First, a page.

I may be risking FierceTelecom's future page views and search results when I say this, but here goes: Google, will you please just go away?
Google, dear pop culture icon and money machine, Google, it is not that I don't fully appreciate you. Day in and day out, hour after hour, search after search, I turn to you for advice, hints on breaking news, obscure information I can use to make myself feel superior to my friends, and even, yes, a little injection of self-esteemÂ (and, no, I didn't mean "Dan O'Shea FranceTelecom," but thanks for asking).
But, Google, I'm concerned about your telecom obsession. The telecom industry keeps discouraging you, but you keep coming back anyway. Your insistence may influence radical changes in an industry that so many of us in telecom have come to adore for just being what it is and never changing too much or too fast.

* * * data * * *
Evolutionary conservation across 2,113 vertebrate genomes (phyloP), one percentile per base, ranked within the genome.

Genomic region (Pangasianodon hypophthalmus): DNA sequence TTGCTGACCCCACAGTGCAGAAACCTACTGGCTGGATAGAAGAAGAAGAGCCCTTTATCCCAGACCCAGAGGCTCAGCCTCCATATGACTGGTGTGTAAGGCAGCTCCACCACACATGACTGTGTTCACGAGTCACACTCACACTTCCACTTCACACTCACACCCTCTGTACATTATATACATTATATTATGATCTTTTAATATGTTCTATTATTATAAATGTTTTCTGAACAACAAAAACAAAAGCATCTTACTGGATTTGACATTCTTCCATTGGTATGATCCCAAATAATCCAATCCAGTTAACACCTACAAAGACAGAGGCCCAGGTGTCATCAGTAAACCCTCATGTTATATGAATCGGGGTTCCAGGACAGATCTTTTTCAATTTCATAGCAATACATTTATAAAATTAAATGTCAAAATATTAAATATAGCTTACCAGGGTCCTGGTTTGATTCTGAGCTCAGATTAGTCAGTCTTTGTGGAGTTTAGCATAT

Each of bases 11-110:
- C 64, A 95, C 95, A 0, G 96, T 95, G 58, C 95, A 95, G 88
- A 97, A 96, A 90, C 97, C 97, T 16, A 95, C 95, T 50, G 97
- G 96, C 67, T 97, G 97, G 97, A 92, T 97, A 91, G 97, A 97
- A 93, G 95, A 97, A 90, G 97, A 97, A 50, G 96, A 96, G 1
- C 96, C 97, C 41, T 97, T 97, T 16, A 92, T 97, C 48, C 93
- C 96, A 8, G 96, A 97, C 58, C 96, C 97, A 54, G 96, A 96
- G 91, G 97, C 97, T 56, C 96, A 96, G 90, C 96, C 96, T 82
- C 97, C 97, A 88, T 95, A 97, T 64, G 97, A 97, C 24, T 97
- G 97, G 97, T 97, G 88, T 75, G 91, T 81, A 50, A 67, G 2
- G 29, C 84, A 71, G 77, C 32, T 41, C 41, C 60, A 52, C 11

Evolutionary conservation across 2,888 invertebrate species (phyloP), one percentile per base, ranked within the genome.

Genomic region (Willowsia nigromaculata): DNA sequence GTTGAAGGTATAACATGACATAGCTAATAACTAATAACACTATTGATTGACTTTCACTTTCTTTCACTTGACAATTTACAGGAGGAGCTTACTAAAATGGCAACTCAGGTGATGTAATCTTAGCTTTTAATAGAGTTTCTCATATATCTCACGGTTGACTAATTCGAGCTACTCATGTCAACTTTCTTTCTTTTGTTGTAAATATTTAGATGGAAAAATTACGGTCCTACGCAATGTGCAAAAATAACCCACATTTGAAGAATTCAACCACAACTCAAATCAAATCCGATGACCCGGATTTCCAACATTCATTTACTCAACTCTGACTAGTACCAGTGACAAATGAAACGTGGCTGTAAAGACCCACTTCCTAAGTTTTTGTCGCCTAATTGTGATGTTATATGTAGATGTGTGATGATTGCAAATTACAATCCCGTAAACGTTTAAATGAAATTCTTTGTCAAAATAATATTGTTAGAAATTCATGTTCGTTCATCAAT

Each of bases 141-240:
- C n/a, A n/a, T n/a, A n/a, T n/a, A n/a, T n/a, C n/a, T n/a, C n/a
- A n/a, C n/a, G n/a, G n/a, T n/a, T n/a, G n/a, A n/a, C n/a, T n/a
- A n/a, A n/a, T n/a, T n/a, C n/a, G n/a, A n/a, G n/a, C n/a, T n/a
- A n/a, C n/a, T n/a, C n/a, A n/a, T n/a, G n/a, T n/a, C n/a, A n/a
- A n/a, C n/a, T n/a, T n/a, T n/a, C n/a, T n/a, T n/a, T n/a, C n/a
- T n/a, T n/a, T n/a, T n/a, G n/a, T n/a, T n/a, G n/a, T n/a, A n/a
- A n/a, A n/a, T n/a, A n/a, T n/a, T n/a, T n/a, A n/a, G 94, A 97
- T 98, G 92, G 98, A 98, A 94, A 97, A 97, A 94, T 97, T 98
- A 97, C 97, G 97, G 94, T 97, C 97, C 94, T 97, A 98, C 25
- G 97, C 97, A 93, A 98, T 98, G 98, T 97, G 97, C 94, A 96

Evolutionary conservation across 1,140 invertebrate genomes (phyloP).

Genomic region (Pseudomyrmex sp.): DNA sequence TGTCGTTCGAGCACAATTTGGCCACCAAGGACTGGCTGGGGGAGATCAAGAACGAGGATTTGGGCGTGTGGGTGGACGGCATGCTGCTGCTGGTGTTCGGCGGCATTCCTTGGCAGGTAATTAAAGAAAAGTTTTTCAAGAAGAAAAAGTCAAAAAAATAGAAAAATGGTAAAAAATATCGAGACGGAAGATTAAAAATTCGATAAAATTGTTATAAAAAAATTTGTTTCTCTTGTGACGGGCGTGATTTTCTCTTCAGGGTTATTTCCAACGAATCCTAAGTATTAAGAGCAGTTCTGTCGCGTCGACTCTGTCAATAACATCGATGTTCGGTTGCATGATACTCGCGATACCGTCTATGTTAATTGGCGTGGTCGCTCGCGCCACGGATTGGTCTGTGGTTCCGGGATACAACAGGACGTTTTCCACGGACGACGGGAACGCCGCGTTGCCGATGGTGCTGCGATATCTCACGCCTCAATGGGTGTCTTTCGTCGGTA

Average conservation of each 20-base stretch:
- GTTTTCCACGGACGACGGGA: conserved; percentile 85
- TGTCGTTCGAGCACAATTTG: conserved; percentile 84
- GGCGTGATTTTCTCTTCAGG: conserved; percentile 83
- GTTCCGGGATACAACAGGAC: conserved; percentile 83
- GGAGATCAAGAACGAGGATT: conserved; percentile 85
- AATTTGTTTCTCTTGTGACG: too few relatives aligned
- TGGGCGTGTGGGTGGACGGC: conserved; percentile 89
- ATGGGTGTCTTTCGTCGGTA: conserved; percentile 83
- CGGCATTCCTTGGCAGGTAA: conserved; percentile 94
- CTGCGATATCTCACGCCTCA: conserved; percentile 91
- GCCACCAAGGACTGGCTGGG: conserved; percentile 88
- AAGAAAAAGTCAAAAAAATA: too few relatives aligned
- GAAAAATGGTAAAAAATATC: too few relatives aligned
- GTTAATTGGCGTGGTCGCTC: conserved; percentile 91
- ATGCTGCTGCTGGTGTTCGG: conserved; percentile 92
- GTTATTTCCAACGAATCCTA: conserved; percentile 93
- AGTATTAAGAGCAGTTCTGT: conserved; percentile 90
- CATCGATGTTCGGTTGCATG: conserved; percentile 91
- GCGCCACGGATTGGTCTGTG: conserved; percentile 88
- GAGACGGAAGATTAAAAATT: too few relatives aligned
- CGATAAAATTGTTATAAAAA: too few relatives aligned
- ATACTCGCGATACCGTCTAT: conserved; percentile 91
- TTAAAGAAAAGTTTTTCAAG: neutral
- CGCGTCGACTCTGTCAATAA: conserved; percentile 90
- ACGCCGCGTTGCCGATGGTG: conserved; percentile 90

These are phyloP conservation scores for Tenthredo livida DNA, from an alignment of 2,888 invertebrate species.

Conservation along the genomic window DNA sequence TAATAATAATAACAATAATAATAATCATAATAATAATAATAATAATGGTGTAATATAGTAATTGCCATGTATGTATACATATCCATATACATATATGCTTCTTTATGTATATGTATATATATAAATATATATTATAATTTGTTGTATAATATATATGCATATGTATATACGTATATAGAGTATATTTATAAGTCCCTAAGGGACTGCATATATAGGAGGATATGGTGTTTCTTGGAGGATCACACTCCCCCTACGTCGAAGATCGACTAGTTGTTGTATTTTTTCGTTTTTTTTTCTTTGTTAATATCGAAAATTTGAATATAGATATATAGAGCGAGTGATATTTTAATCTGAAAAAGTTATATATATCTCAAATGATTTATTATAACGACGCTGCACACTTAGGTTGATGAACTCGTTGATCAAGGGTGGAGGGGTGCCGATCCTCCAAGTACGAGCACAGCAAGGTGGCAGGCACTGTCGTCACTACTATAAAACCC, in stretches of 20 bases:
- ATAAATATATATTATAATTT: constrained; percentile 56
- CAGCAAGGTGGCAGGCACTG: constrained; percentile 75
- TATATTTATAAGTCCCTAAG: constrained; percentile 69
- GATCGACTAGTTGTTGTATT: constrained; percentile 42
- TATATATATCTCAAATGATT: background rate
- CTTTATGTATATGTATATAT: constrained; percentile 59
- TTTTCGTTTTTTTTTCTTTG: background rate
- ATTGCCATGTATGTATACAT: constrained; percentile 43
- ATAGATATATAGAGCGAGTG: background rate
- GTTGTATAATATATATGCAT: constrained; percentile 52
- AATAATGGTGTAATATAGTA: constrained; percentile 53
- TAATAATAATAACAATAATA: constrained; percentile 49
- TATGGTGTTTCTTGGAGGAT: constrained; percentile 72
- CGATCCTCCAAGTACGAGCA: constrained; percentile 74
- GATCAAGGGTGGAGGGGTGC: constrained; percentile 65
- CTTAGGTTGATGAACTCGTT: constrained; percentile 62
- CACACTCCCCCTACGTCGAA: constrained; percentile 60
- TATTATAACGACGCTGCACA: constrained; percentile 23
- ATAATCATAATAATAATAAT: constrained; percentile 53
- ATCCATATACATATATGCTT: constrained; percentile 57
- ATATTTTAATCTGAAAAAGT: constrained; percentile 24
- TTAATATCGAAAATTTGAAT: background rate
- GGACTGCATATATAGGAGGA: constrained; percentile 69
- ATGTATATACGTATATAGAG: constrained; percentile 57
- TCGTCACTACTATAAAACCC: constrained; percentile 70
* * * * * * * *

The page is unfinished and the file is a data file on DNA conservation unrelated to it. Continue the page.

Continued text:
You changed the course of the wireless industry and the 700 Mhz auctionÂ just by pretending you were going to bid on spectrum. The big winners were no surprise, mind you, but this open network trend you kept pressing on looks like it will take flight.
Elsewhere, Google, you got involved in the Unity trans-Pacific undersea cable venture, which gives you a piece of of this burgeoning sector while also allowing you access to much better deals for international bandwidth. You also have tackled another hot telecom trend with your unified communications venture.
More recently, you revived the truly ancient chatter about white space bandwidth and its potential uses for broadband. Now, you want the Federal Communication Commission to auction that off, too, which will give Android an even bigger market opportunity.
You've done so much, yet there are reports that you may top it all off by investing in a WiMAX joint venture. It's the one involving Sprint Nextel and Clearwire that died last fall, but with some interest from cable TV companies, is starting to look like it might happen again--and of course, you want a piece of that deal, too.
Enough is enough, Google. If telecom continues to take your lead, we may not recognize our cuddly, old industry in the future. That's all, Google. Now, will you please go away? - Dan